When former British Prime Minister Tony Blair visited the Foothill-De Anza Community College District in the heart of Silicon Valley for a three-night speaking engagement last March, a security contingent made up of federal agencies and Scotland Yard needed to coordinate their efforts to keep him safe. There was legitimate cause for concern. In 2005, former Secretary of State Colin Powell visited De Anza College and was met by violent protesters angered over his role in selling the Iraq War.
As incident commander, it was Foothill-De Anza Chief of Police Ron Levine’s job to manage the interagency security operation. His biggest challenge was that each agency used a different radio system—a potential communications nightmare. But a new software platform and application that the Foothill-De Anza Community College District Police Department was beta testing solved the problem. It allowed different agencies to seamlessly share encrypted voice, text, video, and location information across smartphones over commercial wireless networks—the holy grail of interoperable communications since 9-11.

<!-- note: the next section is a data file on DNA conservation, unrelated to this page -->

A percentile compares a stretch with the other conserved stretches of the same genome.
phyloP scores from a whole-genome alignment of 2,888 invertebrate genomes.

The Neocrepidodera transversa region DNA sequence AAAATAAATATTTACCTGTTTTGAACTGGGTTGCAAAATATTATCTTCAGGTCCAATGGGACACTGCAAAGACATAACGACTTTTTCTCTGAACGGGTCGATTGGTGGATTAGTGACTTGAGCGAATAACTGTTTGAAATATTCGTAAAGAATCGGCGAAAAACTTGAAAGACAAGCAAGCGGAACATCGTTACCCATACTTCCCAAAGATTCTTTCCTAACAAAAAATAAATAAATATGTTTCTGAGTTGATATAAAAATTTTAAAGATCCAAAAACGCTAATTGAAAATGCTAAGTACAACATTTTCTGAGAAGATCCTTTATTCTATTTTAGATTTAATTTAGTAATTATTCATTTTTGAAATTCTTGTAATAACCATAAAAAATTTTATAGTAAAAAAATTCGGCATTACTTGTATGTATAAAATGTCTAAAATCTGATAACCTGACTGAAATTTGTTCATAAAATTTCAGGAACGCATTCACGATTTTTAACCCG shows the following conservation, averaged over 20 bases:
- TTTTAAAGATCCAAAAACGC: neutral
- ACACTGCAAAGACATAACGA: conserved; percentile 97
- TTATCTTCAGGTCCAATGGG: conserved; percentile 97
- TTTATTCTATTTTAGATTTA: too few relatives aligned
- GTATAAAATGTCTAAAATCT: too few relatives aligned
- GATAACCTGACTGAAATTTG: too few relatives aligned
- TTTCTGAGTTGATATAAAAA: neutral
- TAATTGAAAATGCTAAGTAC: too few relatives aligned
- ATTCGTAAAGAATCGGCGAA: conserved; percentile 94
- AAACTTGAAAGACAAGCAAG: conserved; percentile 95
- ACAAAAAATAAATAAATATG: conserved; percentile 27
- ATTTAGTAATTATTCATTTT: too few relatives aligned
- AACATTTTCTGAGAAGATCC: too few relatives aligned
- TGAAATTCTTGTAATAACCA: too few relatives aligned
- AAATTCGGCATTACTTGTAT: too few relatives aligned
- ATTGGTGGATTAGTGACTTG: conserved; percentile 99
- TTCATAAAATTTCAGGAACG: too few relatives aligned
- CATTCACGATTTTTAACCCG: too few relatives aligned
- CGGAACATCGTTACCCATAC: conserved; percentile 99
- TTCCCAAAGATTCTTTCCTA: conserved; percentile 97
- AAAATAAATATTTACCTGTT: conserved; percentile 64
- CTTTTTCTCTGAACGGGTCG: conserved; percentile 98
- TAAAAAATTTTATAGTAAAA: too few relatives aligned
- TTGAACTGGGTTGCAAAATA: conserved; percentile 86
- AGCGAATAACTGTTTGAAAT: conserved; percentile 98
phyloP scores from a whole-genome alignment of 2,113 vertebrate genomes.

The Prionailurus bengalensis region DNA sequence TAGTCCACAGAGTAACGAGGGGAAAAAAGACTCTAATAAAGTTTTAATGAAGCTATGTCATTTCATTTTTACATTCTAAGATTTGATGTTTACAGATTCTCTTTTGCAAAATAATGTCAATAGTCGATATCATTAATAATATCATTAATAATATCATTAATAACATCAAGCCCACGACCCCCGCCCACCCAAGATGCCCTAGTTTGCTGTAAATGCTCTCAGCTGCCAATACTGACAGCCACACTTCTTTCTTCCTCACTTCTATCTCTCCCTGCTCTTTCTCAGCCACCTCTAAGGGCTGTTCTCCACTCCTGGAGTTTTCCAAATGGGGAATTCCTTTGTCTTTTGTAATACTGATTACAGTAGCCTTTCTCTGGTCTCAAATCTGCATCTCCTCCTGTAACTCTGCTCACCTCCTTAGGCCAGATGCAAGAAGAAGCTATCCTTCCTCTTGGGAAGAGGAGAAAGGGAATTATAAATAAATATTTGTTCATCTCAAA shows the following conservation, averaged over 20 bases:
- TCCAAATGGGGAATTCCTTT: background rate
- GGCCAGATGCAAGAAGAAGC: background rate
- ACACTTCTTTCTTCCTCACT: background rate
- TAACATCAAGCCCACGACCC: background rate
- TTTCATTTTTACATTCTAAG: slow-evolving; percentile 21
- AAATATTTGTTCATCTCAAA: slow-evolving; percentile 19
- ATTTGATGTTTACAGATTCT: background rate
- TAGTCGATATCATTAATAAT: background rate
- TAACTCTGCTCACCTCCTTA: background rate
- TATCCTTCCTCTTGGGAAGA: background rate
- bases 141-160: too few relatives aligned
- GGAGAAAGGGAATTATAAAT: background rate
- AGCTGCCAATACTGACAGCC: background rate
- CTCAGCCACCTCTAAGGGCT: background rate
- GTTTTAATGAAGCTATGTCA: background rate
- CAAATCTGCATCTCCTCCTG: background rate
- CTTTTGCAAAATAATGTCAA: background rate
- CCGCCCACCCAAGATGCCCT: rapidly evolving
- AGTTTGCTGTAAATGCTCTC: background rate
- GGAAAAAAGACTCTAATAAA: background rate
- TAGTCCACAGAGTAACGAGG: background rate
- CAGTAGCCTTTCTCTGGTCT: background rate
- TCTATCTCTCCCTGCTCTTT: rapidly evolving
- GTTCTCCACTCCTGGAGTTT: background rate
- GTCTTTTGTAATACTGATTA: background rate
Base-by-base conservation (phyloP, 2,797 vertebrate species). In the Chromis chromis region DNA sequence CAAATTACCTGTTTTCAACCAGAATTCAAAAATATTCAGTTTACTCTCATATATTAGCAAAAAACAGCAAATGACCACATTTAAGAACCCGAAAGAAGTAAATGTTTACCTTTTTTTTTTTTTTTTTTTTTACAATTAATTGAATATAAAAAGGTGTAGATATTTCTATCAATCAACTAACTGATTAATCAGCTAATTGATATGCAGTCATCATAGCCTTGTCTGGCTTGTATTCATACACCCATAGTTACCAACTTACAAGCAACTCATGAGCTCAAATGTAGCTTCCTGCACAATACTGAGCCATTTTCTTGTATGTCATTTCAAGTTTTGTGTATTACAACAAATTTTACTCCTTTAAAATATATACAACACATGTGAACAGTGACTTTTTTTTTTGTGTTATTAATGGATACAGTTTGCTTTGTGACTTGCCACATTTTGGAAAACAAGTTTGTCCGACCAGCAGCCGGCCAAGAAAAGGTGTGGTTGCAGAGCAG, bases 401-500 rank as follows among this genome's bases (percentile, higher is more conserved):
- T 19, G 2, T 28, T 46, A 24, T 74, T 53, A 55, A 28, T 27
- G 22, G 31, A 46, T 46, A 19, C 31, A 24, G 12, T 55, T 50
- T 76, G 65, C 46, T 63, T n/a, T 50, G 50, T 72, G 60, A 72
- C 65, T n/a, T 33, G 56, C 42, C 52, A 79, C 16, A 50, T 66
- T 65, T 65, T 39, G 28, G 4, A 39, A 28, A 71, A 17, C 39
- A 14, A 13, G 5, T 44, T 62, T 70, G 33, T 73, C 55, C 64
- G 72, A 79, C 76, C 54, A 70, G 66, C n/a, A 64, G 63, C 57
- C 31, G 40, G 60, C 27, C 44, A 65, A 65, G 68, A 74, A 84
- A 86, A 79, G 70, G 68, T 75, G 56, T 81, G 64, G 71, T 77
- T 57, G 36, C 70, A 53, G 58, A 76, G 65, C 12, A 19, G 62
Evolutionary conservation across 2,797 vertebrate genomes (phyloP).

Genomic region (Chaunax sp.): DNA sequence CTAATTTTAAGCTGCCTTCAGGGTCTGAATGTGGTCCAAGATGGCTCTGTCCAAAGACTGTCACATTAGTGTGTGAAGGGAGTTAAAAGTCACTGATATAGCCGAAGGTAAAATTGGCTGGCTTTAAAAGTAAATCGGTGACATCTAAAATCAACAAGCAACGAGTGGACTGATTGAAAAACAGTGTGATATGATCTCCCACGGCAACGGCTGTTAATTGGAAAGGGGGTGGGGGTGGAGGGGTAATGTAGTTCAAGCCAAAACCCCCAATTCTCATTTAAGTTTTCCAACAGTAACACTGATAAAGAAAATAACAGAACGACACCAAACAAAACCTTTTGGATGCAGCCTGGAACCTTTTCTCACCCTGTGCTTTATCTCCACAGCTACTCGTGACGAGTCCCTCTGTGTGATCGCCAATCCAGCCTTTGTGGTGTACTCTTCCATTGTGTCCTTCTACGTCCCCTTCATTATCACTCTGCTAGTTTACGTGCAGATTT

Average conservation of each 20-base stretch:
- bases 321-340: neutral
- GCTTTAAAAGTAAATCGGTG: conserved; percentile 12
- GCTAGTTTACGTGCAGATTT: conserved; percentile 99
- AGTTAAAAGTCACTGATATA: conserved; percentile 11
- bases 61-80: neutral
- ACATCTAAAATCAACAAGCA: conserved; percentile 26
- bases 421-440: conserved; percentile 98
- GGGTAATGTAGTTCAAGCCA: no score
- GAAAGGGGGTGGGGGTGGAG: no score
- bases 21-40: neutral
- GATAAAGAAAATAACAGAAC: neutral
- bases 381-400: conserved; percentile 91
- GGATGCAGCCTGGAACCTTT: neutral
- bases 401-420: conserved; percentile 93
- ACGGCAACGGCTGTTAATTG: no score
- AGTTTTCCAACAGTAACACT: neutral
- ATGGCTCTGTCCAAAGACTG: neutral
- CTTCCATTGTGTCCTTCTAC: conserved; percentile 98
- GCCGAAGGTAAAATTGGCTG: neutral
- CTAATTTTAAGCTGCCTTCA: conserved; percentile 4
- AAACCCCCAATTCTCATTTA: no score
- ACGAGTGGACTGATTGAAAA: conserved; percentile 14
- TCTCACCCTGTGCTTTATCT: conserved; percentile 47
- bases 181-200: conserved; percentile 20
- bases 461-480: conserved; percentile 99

The software application, called Alert and Respond, was developed by Covia Labs. First responders simply need to download the Connector software platform and Alert and Respond application onto their device. Device integration is as easy as an administrator sending operation partners an e-mail or text message invite with the needed hyperlink to the Web site where they can download the Connector platform and the Alert and Respond application. Devices must run on iOS, Android, or Windows Mobile operating systems for smartphones and Windows, Linux, and OS/X operating systems for computers, to work properly.
Without Covia’s software, Levine would have had to pass out radios to his partners, and he would have had to dial a London number to speak with Scotland Yard officials who were within eyesight.
“We will assimilate you; resistance is futile,” jokes Covia Labs CEO David Kahn, dropping a Star Trek reference to explain the software. “All devices become part of a collective whole with awesome aggregate power.”
(To continue reading "Solving the Interoperability Riddle," from our July 2012 issue, please click here)
photo by Fibonacci Blue/flickr